The Mthethwa Paramountcy, sometimes referred to as the Mthethwa Empire, was a Southern African state that arose in the 18th century south of Delagoa Bay and inland in eastern southern Africa. It consisted of more than 30 Nguni tribes, and perhaps others. Unlike its successor, the Zulu Kingdom, the Mthethwa Paramountcy was a confederation of like tribes and clans. After Shaka Zulu became king, he forged a nearly homogeneous nation with a single king (nkosi).
The Mthethwa Paramountcy was consolidated and extended under the rule of Dingiswayo. The chief entered into an alliance with the Tsonga to the north in the early 19th century and began trading with the Portuguese in Mozambique. About 1811, the Buthelezi and the other Zulu tribes, including that led by Senzangakona, were integrated into a sort of confederacy with the Mthethwa clan predominating. Dingiswayo was killed in a battle with the Ndwandwe in 1817. The Mthethwa Paramountcy was superseded by the Zulu Kingdom under Shaka, a former lieutenant in the Mthethwa army.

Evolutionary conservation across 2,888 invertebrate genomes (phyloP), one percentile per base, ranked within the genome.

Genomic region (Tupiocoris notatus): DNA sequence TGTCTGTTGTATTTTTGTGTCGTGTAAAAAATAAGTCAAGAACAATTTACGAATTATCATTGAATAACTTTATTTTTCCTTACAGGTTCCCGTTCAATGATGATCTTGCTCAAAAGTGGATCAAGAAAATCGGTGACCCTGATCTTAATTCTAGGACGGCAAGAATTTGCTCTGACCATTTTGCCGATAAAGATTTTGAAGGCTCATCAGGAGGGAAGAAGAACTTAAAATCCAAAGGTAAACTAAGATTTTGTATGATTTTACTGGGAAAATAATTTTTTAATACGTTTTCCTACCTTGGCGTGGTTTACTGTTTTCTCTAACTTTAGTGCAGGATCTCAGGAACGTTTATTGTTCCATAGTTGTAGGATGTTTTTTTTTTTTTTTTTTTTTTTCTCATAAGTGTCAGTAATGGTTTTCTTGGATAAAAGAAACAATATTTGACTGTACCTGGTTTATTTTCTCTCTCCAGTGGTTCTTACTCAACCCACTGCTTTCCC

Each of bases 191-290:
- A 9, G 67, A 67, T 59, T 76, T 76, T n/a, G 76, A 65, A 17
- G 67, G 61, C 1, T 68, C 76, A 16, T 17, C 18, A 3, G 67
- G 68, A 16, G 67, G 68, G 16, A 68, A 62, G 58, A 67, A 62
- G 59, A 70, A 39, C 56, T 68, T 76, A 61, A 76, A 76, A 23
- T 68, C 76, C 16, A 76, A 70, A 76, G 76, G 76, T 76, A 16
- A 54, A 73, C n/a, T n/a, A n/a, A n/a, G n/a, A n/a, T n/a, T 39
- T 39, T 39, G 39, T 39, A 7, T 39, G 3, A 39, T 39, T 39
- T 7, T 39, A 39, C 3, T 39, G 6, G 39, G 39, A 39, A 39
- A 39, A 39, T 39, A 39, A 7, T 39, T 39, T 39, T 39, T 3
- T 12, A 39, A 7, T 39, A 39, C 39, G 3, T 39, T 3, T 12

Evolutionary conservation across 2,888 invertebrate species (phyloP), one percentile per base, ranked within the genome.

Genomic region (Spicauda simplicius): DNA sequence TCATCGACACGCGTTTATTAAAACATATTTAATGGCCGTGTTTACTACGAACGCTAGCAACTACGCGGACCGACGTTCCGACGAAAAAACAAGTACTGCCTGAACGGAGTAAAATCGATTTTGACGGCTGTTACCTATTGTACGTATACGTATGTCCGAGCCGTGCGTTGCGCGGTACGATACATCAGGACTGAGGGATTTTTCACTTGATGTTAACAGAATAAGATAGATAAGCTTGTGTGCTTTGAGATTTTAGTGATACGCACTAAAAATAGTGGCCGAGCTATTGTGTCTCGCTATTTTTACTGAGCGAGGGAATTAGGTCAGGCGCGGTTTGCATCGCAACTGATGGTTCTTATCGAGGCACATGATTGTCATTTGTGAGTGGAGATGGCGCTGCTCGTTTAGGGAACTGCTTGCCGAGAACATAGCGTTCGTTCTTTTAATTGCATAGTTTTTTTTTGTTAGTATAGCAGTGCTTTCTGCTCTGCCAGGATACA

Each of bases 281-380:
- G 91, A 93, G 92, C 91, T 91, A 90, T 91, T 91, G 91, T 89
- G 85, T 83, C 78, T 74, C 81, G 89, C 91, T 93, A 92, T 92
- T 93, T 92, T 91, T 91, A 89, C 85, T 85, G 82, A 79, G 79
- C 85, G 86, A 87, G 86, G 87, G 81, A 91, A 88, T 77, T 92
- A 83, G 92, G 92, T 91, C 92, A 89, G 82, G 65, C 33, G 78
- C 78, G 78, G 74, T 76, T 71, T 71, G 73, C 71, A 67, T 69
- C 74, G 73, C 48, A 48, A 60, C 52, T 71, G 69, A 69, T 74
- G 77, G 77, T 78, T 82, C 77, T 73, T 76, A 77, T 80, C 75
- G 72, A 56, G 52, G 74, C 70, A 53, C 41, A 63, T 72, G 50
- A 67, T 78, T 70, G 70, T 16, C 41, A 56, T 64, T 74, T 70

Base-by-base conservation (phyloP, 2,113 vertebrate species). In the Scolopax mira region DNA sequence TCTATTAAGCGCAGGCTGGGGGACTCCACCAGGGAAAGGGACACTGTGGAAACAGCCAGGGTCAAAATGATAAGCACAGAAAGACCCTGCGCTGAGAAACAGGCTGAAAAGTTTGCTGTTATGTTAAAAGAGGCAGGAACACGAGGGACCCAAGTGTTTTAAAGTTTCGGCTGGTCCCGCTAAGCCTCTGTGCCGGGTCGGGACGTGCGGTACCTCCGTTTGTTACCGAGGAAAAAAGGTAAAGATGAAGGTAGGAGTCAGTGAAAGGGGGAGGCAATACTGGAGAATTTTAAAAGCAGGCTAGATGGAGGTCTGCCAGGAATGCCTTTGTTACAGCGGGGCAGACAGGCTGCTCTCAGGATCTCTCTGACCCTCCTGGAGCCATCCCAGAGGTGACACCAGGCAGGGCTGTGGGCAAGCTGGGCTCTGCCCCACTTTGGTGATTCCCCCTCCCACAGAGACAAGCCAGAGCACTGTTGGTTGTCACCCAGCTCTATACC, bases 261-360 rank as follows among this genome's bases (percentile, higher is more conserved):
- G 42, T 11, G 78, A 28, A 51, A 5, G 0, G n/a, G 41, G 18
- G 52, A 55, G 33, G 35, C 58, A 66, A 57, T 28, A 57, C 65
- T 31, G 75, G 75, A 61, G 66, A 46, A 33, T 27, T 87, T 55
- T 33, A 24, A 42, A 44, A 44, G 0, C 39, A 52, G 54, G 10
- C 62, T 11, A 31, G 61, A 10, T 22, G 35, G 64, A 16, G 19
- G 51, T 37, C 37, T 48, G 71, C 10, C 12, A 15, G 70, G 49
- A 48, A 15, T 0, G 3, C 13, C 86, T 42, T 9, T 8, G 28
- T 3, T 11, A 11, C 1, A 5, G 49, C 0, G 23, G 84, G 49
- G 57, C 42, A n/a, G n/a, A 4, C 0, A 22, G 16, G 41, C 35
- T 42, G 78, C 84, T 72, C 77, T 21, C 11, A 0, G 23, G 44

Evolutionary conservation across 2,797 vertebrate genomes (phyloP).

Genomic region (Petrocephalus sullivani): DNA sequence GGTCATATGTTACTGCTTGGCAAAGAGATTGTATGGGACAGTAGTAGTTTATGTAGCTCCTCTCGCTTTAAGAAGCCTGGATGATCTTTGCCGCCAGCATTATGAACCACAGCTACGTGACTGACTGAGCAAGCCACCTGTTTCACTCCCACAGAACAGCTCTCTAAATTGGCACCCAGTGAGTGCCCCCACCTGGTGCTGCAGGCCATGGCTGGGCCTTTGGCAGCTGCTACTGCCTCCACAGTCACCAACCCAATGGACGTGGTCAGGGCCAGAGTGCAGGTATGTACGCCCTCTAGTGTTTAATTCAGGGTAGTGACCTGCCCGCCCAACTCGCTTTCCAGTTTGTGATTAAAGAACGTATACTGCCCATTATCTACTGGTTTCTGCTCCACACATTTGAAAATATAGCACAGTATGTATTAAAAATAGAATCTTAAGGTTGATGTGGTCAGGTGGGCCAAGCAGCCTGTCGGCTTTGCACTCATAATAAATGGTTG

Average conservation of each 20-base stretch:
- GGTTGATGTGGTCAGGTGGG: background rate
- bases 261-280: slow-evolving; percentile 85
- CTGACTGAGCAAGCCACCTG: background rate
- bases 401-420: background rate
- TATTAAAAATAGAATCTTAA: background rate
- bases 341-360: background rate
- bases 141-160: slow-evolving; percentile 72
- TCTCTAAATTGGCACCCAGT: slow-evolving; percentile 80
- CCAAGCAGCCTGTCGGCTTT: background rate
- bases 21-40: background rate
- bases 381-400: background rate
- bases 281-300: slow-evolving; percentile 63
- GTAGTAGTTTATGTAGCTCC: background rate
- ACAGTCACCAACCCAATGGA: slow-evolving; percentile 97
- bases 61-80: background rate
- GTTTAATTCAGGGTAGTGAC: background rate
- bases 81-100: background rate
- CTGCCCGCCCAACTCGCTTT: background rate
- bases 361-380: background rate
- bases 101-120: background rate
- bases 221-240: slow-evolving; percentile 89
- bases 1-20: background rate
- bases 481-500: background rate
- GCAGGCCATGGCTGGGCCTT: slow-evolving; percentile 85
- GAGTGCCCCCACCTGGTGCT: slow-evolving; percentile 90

- Bryant, Alfred T. (1964). A History of the Zulu and Neighbouring Tribes. Cape Town: C. Struik. OCLC 3182218.
- Morris, Donald R. (1965). The Washing of the Spears: The Rise of the Zulu Nation nation under Shaka and its fall in the Zulu War of 1879. New York: Simon and Schuster. OCLC 408488., reprinted in 1998 by Da Capo Press, Cambridge, ISBN 0-306-80866-8
See also 
- Morris, page 42
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